Communities in Conversation
A Day of Worldwide Learning in Memory of Rabbi Jonathan Sacks זצ׳׳ל
The second yarhzeit (the anniversary of a person’s passing) of Rabbi Jonathan Sacks זצ׳׳ל will be held on 13th-14th November 2022 (Hebrew Date: 20th MarCheshvan 5783).
To mark this date, The Rabbi Sacks Legacy Trust invites all interested individuals, families, schools, organisations, learning groups, universities, and communities from around the world to unite by planning an annual day where they can learn and teach some of Rabbi Sacks zt”l’s Torah in his zechut and in his memory.
The 2022 chosen theme is “From Optimism to Hope”, a profound idea often expressed by Rabbi Sacks. Communities and individual groups are welcome to tailor events however they wish – by inviting guest speakers, delving into Rabbi Sacks’ teachings, or utilising the resources we provide. We will support events by listing and promoting them, and providing new resources developed specifically for this day.
Each community and group is unique, and we are excited to hear how each one will choose to embrace this annual day to continue the legacy of Rabbi Sacks, and find fresh inspiration from his beautiful and timeless teachings.
The inaugural Communities in Conversation programme took place in October 2021, with over 150 communities taking part. The high quality and the sheer level of community engagement was a truly moving testament to Rabbi Sacks’ memory, and his global impact.
The Rabbi Sacks Legacy Trust is in the process of gathering additional feedback from all organisers and participants on their events last October, to ensure that this year we can offer even more support and helpful learning resources moving forward. Feedback can be submitted via online surveys which have been created both for organisers and participants.
Please join us again this November, as we learn in the merit of Rabbi Sacks and ensure his voice continues to be heard.
This year we are also launching a separate programme, specifically aimed at young people. If you are a teacher or work in a school and wish to instead learn more about our Global Day of Learning in Schools, please visit https://www.rabbisacks.org/schools/.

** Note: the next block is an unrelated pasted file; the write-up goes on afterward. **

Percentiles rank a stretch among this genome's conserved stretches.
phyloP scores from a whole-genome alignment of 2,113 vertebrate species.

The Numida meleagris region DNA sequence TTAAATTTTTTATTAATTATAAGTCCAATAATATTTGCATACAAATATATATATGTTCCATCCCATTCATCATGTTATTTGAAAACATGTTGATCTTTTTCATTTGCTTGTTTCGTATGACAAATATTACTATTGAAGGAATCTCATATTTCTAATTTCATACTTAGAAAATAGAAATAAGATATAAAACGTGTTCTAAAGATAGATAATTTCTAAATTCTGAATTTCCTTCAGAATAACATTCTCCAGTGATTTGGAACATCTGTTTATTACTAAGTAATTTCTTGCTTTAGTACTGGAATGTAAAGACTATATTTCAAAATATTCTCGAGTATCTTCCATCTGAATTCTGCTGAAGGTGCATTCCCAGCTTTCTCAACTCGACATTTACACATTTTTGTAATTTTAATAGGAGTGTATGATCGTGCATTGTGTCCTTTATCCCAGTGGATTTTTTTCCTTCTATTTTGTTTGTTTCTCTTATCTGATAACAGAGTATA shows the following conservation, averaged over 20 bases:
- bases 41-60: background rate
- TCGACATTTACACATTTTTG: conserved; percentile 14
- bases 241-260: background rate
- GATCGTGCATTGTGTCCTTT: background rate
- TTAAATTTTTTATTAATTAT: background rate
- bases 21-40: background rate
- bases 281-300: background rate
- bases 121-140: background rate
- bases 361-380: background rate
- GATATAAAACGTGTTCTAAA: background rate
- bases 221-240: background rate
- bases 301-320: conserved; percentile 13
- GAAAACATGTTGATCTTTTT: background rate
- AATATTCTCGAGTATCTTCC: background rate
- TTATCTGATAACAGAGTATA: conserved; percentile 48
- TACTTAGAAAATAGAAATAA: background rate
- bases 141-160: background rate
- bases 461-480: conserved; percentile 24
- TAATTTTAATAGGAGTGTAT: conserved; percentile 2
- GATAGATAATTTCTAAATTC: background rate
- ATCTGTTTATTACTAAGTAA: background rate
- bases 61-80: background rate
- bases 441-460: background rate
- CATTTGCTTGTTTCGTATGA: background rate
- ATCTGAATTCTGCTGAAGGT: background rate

Watch the Dvar Torah delivered by Gila Sacks (Rabbi Sacks’ youngest daughter) in October 2021 to launch this new initiative.
Perhaps the most defining feature of my father’s life, one that I don’t think I fully appreciated until after he died, was that he learned, and learned, and continued to learn every single day, until his last. He learned from books, from text, from laws. He learned from history and from world events. But, mainly, he learned from people. He would seek out people to learn from, from every possible path of life. And he would seek out what he could learn from everyone he met.
And he would do this through conversation, through talking and listening. So for him, conversation was a defining and spiritual act, a way of opening ourselves up to something beyond ourselves, of being challenged, the only way we could really become more than we were before. A training, perhaps, for opening ourselves up to God.
In this coming week’s parsha Chayei Sarah, we read the before meeting his future wife for the first time, vayeitse Yitzchak lsuach basader lifnot arev, “Yitzchak had gone out in the field before evening to meditate.”